Italy is known for its food, right? But did you also know that a region of Southern Italy is popular for its hot chili peppers?? In Calabria there is no family that doesn’t use peperoncini (hot chili peppers) or pupazzi, as they call them in our dialect.
The motto is: A meal is not tasty if it’s not at least a little hot. This extra spiciness comes in many versions. They (or shall I say we?) usually start off by using the ground red pepper while cooking. You might have already noticed that I use it in most of my recipes, too. The chili peppers are being dried in the sun during the summer months. They beautifully decorate the face of the houses. Then they grind them, which turns them into the tasty powder.
Oh, that’s not enough by far! There is more hot stuff to come! On top of that, every family has a jar of preserved peppers. They come dried and chopped, in a jar filled with olive oil, or alternatively blended into a cream with olive oil. Either way, you want to make sure you don’t pour too much on your dish, or you will need a fire extinguisher! Trust me. Then there are the super brave ones. They will top their plate with additional sliced fresh chili peppers. It gives me hot flashes just by looking at them..
So, as you can see these hot peppers are a big deal in Calabria. They even dedicate an entire annual festival to that hot little thing, that takes place in the beautiful village Diamante.
The monthly magazine Lust auf Genuss dedicated a whole edition to chili peppers and bell peppers a few weeks ago. And here is the big news: I had the chance to be part of it :)) When they asked me whether I wanted to contribute with one of my recipes, I didn’t have to think twice about it! Not only did I get a chance to present my traditional chili cream recipe, they also dedicated three pages to my blog! I bet you can imagine my excitement :) You know, that kind of excitement when you see yourself for the first time being published in a magazine. And on top of that, in a magazine that I have been collecting on my bookshelf for the past few years.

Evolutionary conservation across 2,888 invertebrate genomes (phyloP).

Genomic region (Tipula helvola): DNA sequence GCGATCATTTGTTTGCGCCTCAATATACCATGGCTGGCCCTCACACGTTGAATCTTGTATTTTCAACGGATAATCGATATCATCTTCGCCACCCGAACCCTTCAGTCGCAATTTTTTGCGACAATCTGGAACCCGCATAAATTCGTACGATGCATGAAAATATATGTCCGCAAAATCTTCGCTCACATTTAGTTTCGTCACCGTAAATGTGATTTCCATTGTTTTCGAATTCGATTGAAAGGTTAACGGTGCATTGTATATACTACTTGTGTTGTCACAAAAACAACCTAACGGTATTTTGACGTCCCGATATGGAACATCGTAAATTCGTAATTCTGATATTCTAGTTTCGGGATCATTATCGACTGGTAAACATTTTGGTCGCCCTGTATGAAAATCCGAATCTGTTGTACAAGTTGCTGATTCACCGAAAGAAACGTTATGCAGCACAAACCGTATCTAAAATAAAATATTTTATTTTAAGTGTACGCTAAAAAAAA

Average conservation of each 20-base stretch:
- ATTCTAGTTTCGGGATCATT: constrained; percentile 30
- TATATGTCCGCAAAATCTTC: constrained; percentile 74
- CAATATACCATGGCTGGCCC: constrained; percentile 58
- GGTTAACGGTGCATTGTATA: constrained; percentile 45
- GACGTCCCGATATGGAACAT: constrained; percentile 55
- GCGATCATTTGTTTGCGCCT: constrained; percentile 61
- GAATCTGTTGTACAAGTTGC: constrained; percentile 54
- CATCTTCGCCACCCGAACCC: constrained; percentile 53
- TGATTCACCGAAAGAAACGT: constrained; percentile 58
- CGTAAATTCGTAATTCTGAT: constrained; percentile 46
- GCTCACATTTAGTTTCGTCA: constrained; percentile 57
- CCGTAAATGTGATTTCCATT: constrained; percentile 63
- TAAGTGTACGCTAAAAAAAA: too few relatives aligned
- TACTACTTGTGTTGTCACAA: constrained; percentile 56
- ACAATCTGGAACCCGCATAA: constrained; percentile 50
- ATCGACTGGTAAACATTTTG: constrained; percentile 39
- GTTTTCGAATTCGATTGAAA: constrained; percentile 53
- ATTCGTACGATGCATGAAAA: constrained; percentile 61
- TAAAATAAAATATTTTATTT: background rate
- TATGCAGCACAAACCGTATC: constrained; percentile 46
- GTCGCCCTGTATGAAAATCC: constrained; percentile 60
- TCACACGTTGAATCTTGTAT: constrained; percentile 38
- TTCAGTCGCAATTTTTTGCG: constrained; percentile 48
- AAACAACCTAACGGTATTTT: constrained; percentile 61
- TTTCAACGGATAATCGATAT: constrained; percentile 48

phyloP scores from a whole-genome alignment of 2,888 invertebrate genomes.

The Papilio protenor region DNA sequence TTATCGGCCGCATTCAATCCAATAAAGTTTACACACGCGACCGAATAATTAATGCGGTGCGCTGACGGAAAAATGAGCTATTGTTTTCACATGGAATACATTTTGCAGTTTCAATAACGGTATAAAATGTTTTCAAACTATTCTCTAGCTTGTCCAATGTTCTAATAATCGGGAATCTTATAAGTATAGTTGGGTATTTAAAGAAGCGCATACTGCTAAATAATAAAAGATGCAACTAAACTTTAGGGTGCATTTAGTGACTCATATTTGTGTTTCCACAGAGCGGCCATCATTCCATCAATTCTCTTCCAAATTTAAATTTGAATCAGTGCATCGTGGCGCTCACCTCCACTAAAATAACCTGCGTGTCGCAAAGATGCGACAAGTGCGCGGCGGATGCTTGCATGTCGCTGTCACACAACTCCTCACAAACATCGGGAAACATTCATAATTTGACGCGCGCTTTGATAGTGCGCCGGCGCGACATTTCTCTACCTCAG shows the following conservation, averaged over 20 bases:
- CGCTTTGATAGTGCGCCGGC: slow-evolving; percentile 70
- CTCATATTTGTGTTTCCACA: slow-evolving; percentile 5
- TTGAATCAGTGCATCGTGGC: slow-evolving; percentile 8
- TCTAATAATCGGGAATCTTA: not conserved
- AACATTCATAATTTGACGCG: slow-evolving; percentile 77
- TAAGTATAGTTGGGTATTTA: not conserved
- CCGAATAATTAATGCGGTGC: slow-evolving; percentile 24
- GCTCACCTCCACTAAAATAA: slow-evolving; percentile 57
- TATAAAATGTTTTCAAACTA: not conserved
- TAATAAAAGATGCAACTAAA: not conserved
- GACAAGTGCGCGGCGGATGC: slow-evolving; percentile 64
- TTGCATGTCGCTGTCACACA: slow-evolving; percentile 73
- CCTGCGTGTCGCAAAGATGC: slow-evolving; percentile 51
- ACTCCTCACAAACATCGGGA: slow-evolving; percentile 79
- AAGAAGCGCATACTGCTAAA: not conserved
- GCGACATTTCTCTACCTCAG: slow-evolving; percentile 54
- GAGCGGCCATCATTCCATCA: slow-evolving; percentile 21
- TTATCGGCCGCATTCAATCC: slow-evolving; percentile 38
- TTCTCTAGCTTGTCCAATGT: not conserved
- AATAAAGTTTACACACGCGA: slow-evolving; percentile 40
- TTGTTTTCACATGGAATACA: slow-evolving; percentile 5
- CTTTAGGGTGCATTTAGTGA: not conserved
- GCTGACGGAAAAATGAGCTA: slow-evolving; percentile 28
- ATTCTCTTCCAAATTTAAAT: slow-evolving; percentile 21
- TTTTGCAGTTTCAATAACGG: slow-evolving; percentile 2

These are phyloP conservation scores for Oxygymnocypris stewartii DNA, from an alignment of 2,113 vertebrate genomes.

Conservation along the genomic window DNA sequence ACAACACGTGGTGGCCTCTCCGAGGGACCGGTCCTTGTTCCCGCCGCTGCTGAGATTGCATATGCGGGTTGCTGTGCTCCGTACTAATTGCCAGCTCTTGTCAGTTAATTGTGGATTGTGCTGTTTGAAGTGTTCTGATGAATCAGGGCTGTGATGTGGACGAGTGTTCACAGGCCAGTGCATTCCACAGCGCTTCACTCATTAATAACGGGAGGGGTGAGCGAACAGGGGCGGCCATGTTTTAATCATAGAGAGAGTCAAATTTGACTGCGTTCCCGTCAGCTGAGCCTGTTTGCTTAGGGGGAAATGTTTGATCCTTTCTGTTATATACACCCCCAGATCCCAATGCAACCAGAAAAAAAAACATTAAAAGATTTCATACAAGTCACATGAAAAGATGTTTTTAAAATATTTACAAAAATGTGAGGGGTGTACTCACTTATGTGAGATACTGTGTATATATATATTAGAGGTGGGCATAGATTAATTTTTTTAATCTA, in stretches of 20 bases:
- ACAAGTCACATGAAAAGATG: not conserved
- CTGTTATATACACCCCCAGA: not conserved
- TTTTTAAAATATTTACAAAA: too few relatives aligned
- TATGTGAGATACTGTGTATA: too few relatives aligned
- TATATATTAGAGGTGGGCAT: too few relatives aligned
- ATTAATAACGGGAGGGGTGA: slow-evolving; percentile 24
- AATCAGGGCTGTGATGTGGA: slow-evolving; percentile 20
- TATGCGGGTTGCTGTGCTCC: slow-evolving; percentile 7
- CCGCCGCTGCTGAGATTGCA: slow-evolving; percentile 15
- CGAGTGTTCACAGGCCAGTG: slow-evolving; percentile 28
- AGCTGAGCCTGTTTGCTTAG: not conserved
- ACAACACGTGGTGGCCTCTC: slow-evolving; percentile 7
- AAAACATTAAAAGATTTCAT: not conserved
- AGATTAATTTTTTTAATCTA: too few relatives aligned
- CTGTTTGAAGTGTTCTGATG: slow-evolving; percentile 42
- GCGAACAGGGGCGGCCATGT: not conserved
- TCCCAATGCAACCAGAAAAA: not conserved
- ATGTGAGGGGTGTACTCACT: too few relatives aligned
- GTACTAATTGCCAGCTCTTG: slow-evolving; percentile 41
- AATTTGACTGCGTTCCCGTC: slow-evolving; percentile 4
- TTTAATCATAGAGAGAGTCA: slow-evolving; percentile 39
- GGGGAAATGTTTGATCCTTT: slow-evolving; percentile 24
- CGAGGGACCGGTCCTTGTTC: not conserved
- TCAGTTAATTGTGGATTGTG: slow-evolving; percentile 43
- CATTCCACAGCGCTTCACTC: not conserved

And here is the outcome!
- 250 g / 8¾ oz red hot chili peppers
- 1 handful salt
- approx. 120 ml / 4fl oz extra virgin olive oil
- Sterilize a jar for 10 minutes in a pot with boiling water. Let it drain on a clean kitchen towel until it's completely dry. Set aside.
- Wipe the chili peppers with a damp cloth. Cut off stems.
- Cut peppers into thin slices and place into a bowl. (Note: Make sure you wear a pair of gloves as they can be very hot!)
- Add the salt and mix well.
- Place a strainer in a bowl or pot.
- Pour the chili-salt mix into the strainer. Make sure that it hangs lose without touching the bottom of the bowl/pot.
- Put some weight on the chili peppers by placing a plate on top of them. Drain for 24 hours .
- Spread the peppers on a clean kitchen towel or paper towel. Place another towel on top, while dabbing them gently.
- Let them dry for about 1 hour.
- Blend a few seconds with 2 tbsp of olive oil. Not too creamy though, as it should still have little chili pieces.
- Fill the jar with the paste and add more olive oil, until the top is completely covered. Seal with the lid.
- As long as the jar is sealed, it will last several months. Refrigerate after opening.